Until the middle of the eighteenth century, many organs were designed with the console and organist hidden away. “One of the reasons for the very elaborate beauty of many organ cases is that what the listener is looking at is not the performer but the case,” explains Annette Richards, professor of music and university organist.
“One listens differently when not looking at the performer,” says Richards. “I’m hoping that people coming to hear concerts at this baroque organ will learn to listen in a slightly different way and will experience the music they hear in a way that they might not have expected. I’m confident that the sound of this instrument is dynamic enough, and exciting enough, that people will be so taken up by it that they won’t necessarily miss being able to see the performer.”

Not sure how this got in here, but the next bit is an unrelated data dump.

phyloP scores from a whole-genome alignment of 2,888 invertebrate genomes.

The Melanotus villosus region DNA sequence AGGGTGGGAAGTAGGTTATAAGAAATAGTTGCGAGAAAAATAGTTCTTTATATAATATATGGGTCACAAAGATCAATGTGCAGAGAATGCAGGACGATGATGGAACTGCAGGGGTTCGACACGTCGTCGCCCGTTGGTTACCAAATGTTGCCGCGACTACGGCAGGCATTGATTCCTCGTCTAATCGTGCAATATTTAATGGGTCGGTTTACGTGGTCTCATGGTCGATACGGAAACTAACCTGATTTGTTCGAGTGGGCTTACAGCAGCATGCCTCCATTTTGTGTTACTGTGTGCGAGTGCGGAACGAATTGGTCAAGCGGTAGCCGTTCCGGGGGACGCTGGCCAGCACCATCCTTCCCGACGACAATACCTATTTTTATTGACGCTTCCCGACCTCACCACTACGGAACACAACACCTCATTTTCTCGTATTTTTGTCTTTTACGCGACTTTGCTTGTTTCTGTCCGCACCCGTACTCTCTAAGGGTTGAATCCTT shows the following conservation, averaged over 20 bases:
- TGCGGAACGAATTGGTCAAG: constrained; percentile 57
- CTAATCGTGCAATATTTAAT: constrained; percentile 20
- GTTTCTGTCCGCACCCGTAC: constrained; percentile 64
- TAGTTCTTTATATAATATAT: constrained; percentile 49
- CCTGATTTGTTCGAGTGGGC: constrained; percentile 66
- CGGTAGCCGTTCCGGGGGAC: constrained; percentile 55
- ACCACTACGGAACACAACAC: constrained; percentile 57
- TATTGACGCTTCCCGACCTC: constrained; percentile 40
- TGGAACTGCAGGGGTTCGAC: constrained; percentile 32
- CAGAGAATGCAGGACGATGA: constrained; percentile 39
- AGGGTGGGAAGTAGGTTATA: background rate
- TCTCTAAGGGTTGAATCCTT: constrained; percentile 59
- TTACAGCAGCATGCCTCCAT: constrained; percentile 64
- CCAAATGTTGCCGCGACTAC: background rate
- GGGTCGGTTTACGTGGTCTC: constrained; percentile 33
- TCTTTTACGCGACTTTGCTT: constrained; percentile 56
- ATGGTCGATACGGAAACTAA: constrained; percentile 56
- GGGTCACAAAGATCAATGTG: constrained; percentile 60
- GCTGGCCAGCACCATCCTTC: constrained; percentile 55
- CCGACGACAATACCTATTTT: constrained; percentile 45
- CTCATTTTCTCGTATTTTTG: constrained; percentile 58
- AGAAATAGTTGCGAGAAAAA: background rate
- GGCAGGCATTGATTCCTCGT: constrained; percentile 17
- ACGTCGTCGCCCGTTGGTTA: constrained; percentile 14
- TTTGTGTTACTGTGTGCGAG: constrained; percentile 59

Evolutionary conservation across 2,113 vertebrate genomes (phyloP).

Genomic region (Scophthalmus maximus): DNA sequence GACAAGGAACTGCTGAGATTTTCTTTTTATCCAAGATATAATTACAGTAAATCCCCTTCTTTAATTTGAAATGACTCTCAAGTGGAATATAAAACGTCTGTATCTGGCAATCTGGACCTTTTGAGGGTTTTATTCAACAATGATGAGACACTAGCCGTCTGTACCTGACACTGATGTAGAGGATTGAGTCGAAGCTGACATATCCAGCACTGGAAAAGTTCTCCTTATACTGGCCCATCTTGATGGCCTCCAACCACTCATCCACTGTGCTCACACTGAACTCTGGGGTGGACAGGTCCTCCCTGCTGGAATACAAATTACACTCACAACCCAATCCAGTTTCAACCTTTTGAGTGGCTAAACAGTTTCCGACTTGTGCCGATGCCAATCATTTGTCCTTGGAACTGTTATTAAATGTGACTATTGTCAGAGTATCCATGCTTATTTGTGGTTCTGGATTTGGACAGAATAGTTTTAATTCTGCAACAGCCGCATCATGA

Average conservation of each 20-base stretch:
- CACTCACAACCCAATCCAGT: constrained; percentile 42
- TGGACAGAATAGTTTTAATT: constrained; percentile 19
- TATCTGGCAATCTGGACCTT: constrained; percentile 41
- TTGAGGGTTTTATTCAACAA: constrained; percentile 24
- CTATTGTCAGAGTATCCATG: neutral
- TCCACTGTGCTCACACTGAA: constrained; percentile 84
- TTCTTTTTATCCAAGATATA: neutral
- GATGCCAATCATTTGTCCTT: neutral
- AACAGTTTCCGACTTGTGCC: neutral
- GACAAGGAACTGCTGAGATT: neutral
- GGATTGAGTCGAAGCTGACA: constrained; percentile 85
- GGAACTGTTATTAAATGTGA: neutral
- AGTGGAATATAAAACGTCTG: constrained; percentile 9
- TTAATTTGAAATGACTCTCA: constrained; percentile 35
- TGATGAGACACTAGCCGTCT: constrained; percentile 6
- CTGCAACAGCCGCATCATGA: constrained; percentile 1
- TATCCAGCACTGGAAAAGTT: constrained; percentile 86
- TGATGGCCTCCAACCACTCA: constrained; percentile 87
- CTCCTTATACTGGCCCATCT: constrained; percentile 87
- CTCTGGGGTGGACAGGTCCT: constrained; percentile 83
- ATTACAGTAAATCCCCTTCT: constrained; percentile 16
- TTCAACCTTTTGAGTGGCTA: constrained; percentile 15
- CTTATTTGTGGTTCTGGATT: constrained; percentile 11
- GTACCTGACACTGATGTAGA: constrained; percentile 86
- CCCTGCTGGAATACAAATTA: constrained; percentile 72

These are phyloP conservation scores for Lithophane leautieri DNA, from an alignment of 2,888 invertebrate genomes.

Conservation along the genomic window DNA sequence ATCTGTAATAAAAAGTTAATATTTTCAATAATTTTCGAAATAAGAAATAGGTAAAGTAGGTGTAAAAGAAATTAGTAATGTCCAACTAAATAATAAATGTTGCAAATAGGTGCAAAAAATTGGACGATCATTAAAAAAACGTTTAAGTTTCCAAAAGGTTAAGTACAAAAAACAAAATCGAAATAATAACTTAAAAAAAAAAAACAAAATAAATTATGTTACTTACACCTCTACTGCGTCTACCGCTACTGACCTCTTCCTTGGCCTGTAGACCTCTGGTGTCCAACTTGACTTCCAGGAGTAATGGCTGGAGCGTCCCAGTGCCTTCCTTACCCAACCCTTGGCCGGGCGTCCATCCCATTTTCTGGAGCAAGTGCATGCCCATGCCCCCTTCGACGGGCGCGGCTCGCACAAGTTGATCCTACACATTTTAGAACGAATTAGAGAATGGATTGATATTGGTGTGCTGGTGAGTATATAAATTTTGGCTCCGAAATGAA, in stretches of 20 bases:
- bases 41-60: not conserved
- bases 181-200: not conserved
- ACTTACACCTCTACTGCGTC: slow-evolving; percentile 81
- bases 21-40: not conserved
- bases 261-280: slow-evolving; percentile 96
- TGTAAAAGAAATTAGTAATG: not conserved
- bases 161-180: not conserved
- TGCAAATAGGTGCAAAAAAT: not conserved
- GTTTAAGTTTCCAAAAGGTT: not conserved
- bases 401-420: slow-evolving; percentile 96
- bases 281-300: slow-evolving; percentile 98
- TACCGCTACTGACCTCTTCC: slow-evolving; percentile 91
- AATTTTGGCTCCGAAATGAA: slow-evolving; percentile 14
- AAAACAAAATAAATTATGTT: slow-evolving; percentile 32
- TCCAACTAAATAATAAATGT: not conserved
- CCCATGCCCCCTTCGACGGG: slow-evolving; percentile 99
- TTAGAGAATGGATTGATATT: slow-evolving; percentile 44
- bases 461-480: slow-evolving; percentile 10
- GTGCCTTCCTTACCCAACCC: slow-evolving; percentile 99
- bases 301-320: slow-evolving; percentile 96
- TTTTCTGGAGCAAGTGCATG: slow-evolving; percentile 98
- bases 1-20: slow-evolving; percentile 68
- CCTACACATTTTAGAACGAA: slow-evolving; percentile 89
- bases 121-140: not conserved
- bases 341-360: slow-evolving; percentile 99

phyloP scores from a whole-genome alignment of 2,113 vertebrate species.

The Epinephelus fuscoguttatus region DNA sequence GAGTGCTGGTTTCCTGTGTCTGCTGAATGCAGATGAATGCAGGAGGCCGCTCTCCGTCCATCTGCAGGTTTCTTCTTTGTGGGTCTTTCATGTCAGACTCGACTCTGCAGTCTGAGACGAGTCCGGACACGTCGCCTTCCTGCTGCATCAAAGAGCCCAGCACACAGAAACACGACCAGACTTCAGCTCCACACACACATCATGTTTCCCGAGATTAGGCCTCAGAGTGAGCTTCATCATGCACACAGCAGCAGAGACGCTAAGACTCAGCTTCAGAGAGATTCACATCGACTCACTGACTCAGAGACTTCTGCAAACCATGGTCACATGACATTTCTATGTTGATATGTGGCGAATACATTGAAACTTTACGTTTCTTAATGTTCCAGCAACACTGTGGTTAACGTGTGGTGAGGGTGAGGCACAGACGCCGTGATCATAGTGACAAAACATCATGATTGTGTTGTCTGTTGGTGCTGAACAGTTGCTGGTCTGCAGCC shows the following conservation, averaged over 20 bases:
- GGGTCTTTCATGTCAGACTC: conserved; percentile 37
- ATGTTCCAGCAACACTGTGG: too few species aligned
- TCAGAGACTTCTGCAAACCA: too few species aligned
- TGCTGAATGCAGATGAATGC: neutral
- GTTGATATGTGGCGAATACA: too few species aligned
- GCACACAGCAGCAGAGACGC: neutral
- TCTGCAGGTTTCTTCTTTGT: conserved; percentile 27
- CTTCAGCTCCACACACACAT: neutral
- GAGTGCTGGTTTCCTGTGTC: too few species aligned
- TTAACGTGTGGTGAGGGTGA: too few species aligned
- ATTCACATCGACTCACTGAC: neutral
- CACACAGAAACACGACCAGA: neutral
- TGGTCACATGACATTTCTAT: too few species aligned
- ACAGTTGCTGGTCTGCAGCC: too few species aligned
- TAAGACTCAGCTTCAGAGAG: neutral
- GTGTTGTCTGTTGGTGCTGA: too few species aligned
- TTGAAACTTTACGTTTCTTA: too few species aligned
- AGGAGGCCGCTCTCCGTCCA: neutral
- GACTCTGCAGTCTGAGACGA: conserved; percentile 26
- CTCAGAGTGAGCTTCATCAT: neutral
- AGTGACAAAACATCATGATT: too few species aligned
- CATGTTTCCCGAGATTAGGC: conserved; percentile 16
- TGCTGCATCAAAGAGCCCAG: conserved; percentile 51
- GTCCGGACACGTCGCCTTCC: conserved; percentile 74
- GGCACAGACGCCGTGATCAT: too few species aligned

Although the inaugural concert bowed to modern habits and included a camera and screen that displayed the performers, Richards feels “it’s important for people to actually learn to experience the music in an instrument like this as part of the sounding space, rather than something that just comes from the human agent at the keyboard.”
Another aspect of being invisible to the audience is that the organist must play extremely well, says Richards. “There’s no refuge in making it look interesting. Performers actually have to do something with their fingers and the sheer manipulation of the sound without the visual aspects. That’s also an education for the performer, I think.”